Yugoslavia, a country that no longer exists, was an entity born initially from the collapse of the old Central and Eastern European empires after World War 1. A loose confederation of a number of different ethnic and religious groups united under a monarchy during the inter-war period, Yugoslavia was invaded by the Germans, Italians and Hungarians in 1941. A violent war of resistance against the Axis invaders ensued with the communist Partisans under Tito, allied with the royalist (mainly Serb) Chetniks under Mihajlovic, in opposition to them (the Chetniks later became more worried about the communist threat and switched sides). The Axis powers dismembered Yugoslavia using the tried and tested technique of divide-and-rule while Croatia became an independent fascist state ruled by the notorious Ustase. As can be imagined this created yet another layer of deep bitterness to a region which has long been riven by ethnic tensions. Tito’s Partisans emerged victorious at the end of the war and he set about establishing a socialist government in Yugoslavia which, if it was to stay in power, entailed sweeping all the various national and ethnic divisions under the carpet.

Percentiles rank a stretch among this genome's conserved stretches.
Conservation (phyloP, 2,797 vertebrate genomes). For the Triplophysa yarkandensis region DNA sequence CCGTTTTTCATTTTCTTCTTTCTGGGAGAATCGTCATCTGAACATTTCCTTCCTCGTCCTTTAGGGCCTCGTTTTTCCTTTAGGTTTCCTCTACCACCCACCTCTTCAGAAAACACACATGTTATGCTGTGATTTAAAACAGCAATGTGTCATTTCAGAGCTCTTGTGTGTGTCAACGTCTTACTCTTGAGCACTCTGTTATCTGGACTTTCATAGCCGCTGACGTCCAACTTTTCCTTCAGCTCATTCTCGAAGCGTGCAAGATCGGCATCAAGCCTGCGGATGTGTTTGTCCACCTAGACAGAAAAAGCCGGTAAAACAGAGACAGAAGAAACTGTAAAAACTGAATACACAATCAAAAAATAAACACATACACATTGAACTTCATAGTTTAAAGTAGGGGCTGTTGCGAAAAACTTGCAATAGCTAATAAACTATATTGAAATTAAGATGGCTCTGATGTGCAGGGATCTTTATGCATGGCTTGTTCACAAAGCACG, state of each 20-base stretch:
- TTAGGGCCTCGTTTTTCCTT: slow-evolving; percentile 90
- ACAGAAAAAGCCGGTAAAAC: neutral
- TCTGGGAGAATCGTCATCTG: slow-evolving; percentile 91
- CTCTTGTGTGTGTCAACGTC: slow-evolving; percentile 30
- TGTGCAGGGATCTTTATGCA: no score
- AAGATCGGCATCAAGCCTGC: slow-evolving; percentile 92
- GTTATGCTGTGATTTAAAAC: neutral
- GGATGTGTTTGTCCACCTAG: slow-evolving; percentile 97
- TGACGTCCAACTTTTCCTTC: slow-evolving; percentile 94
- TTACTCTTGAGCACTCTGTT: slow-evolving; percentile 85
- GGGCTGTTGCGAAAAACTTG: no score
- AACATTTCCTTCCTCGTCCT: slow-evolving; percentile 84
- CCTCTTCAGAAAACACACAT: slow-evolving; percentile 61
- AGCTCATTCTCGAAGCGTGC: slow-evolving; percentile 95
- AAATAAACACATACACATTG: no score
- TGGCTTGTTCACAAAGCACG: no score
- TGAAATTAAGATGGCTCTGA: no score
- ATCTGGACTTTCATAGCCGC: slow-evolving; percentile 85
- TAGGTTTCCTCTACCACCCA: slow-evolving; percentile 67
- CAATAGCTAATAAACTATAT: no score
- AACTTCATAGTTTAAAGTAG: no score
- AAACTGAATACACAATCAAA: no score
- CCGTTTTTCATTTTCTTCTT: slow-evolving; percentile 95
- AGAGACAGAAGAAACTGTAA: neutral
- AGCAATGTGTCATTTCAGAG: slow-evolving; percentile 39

Simply titled Jugoslavija, this book is a small undated red hard-covered publication with photographs credited to Foto Borba and Foto Putnik from Belgrade. Although no date is present, a previous owner has written 1947 in an inscription and the book has the feel and look of a publication produced around that time. The French language captions accompanying the photographs is the only text present (apart from a cyrillic proclamation.) Design wise, this book is quite average with a straightforward layout consisting of a single photo per page. The only aspect that makes it stand out from the crowd is the metal Yugoslav state seal stuck on the front cover (it does make a nasty dent on the other books when you put it in the shelf though).
The narrative structure of the book is divided into three sections; the war, reconstruction and the paradise on earth that has been created (or, as the book puts it, ‘the land of sun and health’). A single unifying theme runs through the book; everything is designed to lend credibility to the official myth that everybody in Yugoslavia was united against the Germans and supported the Partisans. Alternative points of view or the fact that there were a number of different groups who strongly opposed Tito’s Partisans have no place in this official, and heavily simplified, version of history.